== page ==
How Coalstoun Lakes Val­ley could feed a na­tion

Central and North Burnett Times - - FRONT PAGE - Erica Murree

DAMS or a bet­ter wa­ter sup­ply could turn Coalstoun Lakes Val­ley into a food bas­ket for the na­tion.

Farm­ers and politi­cians met on Tues­day to visit the area and dis­cuss op­tions for mak­ing the val­ley a hot-spot for hor­ti­cul­ture.

For North Bur­nett Re­gional Coun­cil Mayor Don Waugh, stand­ing on the side of the lake hill was an eye-opener.

“Driv­ing through the val­ley, you know just how fer­tile the area is,” he said.

“It has the po­ten­tial to feed Australia but all that is miss­ing is a regular sup­ply of wa­ter.”

Farmer Mark Rack­e­mann said he knew what this coun­try here was ca­pa­ble of.

“This soil is magic,” he said.

“It can grow a crop on two falls of rain, but needs that ex­tra bit of wa­ter to fin­ish it off.”

BGA Kin­garoy Agri Ser­vices’ Ian Crosth­waite tabled a study, Agri­cul­tural Re­sources As­sess­ment of Coalstoun Lakes, that out­lined at least 20 dif­fer­ent crops which were suit­able to be grown in the val­ley.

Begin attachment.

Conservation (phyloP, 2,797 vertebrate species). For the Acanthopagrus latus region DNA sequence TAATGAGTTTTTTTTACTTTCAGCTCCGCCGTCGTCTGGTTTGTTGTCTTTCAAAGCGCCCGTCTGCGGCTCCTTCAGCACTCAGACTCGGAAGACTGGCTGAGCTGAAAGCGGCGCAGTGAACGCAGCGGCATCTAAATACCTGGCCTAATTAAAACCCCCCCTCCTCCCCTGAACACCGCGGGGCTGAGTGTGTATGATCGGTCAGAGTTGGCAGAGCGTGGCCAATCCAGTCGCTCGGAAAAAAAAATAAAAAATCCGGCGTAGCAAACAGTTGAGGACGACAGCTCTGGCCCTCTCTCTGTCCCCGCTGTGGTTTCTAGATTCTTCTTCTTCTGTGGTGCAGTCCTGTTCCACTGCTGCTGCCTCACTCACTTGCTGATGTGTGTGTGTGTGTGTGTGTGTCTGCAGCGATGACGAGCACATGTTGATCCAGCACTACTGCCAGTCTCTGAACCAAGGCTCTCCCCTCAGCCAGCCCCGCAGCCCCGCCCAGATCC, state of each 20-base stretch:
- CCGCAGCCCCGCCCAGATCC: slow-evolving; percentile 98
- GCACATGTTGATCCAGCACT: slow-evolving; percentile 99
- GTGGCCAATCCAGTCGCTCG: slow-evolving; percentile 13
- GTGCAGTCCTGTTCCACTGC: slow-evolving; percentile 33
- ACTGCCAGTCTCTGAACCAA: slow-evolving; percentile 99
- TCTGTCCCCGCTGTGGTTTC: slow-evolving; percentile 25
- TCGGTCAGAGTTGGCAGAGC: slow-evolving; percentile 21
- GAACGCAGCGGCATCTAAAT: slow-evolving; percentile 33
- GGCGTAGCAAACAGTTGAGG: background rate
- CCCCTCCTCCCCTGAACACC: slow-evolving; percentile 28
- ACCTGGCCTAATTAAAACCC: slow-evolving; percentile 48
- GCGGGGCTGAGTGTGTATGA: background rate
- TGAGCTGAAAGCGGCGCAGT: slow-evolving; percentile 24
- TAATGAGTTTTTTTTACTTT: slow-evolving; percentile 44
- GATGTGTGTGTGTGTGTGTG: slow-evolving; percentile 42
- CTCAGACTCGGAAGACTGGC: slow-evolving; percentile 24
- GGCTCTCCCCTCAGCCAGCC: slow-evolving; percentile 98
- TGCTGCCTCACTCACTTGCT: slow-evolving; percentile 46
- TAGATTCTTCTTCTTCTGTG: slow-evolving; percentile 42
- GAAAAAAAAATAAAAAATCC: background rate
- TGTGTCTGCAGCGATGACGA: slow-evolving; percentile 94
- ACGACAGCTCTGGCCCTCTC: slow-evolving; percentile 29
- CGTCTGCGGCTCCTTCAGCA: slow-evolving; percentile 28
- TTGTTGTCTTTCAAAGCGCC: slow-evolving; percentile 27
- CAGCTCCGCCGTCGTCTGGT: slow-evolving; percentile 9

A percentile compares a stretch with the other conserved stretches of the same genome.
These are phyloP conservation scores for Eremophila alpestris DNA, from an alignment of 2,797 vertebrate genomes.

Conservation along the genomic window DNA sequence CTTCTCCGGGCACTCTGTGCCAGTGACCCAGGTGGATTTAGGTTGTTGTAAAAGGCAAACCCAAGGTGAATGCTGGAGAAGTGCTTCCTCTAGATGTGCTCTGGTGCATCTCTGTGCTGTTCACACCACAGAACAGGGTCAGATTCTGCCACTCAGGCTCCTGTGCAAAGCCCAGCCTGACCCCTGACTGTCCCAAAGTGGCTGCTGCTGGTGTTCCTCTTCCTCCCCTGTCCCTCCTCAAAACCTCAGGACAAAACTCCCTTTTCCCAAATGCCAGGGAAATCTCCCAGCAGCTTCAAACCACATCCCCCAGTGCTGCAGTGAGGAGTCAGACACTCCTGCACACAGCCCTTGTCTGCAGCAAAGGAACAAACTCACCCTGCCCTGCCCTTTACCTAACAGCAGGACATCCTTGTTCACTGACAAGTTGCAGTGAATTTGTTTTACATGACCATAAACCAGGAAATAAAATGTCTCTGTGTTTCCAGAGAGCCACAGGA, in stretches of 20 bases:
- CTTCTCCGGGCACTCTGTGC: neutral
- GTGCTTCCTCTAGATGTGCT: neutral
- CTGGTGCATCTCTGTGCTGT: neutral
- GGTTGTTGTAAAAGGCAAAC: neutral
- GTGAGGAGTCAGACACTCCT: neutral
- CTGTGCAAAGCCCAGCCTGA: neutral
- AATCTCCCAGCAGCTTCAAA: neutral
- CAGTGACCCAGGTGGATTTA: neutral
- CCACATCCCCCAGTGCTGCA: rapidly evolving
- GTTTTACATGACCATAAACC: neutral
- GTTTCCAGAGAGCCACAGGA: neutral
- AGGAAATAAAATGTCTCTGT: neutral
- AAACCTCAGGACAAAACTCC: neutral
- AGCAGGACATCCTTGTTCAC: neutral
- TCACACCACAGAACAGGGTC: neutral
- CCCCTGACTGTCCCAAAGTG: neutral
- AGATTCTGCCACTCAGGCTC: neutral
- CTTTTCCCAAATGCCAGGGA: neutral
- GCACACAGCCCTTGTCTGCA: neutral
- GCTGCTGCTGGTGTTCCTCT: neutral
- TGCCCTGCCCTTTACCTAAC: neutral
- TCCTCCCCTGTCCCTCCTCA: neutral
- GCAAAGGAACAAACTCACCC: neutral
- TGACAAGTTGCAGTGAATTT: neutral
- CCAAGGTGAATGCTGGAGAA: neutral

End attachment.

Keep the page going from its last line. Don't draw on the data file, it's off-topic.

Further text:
“Any­thing can be grown here – just need the right kind of sea­sons,” he said.

Mem­ber for Flynn Ken O’Dowd has taken the farm­ers’ plight to Can­berra to­day for the Na­tional Party’s “think tank”.

The farm­ers out­lined the var­i­ous stud­ies un­der­taken in past years be­fore Par­adise Dam was built.

One op­tion in one of those stud­ies was to build a dam on Baram­bah Creek at Ban Ban Springs.

Cr Waugh raised the topic of on-farm stor­age in­fra­struc­ture util­is­ing the wa­ter in times of flood, while oth­ers agreed a pipe­line from Par­adise Dam was fea­si­ble.


IN THOUGHT: Farm­ers Kerry Dove and Steve Mar­shall pon­der what the val­ley would look like with a per­ma­nent wa­ter sup­ply.

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